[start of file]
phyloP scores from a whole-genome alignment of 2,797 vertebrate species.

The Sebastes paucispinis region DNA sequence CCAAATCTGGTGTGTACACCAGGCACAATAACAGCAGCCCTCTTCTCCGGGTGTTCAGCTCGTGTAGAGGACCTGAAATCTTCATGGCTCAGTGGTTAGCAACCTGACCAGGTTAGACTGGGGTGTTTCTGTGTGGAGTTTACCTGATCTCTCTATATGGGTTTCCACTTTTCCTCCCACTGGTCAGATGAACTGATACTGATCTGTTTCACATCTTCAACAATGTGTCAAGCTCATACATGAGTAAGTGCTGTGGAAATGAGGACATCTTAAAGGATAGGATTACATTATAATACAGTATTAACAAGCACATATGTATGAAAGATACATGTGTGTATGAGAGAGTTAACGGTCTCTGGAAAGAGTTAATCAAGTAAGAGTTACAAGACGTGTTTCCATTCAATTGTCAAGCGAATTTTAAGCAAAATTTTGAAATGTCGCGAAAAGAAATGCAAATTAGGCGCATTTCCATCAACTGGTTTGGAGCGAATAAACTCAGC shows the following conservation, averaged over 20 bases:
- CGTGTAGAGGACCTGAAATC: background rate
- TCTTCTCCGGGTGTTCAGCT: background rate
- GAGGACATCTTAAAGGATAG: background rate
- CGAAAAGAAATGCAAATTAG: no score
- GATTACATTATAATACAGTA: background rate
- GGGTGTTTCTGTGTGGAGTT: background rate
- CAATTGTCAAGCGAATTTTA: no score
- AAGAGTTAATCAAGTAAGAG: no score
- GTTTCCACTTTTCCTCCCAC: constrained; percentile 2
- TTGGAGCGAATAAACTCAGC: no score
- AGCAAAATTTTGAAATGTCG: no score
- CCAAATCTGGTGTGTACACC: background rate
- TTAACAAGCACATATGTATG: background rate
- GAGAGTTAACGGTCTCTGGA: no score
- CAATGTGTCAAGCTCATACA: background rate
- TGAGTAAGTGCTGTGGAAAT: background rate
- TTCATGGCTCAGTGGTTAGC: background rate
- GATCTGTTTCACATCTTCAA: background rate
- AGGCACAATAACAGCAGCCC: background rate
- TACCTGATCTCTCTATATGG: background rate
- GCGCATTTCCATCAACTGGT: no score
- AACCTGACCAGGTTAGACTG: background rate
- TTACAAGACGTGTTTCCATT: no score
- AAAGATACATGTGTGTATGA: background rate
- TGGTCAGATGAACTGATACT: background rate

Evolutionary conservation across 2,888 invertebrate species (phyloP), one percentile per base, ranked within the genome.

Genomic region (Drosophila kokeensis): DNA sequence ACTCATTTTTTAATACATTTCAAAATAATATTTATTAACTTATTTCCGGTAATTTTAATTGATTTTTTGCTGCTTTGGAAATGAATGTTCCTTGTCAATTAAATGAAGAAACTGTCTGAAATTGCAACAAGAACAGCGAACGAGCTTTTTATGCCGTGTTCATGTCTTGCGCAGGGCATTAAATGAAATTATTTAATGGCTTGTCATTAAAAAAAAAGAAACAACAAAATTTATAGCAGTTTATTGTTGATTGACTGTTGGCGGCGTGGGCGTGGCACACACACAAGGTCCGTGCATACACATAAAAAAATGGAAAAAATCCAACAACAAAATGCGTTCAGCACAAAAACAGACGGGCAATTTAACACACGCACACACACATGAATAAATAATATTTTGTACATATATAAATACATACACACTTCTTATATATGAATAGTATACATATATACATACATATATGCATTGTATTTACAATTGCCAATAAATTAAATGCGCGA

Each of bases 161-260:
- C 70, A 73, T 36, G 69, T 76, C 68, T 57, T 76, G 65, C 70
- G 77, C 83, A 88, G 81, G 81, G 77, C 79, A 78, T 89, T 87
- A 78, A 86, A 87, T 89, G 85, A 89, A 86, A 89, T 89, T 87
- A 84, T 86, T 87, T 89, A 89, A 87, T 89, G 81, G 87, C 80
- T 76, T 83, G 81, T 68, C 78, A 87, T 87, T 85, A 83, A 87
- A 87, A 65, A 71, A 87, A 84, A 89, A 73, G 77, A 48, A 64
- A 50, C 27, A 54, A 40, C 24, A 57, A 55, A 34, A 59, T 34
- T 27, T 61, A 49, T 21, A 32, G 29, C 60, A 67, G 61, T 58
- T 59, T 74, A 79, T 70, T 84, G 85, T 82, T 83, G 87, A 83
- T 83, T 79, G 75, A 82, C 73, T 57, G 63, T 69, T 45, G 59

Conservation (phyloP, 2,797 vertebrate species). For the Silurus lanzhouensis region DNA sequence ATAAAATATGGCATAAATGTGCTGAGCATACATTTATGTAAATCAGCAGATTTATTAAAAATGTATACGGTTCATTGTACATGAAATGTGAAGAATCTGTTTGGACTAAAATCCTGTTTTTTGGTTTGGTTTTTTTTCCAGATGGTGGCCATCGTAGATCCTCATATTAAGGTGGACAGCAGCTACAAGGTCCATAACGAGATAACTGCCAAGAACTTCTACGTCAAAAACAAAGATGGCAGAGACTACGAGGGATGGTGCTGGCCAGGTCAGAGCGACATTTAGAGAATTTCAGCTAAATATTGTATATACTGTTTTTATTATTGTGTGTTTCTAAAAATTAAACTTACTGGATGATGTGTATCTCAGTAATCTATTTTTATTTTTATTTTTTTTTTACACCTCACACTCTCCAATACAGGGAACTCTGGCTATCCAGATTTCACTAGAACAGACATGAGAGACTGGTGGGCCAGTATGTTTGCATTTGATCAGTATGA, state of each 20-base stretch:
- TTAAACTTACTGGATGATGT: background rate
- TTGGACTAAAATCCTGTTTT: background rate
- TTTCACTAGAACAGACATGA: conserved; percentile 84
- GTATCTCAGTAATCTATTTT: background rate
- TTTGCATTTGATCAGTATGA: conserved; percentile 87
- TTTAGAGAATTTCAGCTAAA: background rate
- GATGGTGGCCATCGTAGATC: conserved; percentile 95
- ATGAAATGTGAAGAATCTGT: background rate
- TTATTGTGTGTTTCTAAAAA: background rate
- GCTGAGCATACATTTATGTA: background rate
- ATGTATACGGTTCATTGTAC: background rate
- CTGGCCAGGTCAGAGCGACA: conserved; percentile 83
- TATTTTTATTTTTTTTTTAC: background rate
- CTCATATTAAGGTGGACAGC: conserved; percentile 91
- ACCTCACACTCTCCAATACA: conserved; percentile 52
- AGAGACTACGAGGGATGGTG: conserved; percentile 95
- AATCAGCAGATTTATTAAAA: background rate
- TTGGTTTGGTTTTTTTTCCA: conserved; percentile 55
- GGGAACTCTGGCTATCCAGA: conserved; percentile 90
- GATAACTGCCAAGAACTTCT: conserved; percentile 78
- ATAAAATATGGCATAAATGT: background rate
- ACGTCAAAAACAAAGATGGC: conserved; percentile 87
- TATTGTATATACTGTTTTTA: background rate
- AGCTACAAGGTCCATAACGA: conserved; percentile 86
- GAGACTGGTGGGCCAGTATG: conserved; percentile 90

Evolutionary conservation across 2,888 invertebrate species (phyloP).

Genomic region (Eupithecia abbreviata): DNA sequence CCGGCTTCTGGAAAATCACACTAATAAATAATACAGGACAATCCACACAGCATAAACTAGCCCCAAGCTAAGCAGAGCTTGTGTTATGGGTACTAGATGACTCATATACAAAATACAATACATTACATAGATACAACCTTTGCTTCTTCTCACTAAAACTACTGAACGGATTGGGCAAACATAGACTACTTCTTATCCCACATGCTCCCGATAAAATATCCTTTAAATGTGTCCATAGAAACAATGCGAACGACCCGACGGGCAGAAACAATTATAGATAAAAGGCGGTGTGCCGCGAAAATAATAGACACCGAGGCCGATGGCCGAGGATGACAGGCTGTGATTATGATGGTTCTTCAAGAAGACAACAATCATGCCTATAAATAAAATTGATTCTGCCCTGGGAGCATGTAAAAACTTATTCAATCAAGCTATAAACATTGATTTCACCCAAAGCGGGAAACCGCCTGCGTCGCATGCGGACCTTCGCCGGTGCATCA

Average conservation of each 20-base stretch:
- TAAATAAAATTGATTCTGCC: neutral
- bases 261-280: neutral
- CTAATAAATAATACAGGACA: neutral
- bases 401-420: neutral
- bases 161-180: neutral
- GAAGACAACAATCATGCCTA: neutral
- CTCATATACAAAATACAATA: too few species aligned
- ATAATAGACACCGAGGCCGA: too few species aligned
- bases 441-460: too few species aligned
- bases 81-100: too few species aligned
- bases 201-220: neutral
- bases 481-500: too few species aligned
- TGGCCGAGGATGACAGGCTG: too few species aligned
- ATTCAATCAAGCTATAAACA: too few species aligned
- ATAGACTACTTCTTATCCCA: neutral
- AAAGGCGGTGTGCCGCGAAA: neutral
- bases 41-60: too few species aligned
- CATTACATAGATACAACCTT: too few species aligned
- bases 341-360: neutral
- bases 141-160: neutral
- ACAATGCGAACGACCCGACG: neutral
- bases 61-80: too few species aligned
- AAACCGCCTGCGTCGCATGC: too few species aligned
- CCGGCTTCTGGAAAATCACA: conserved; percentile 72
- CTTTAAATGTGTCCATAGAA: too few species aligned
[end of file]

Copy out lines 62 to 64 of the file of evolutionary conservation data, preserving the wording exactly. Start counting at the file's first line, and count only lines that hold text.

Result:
- ATAAAATATGGCATAAATGT: background rate
- ACGTCAAAAACAAAGATGGC: conserved; percentile 87
- TATTGTATATACTGTTTTTA: background rate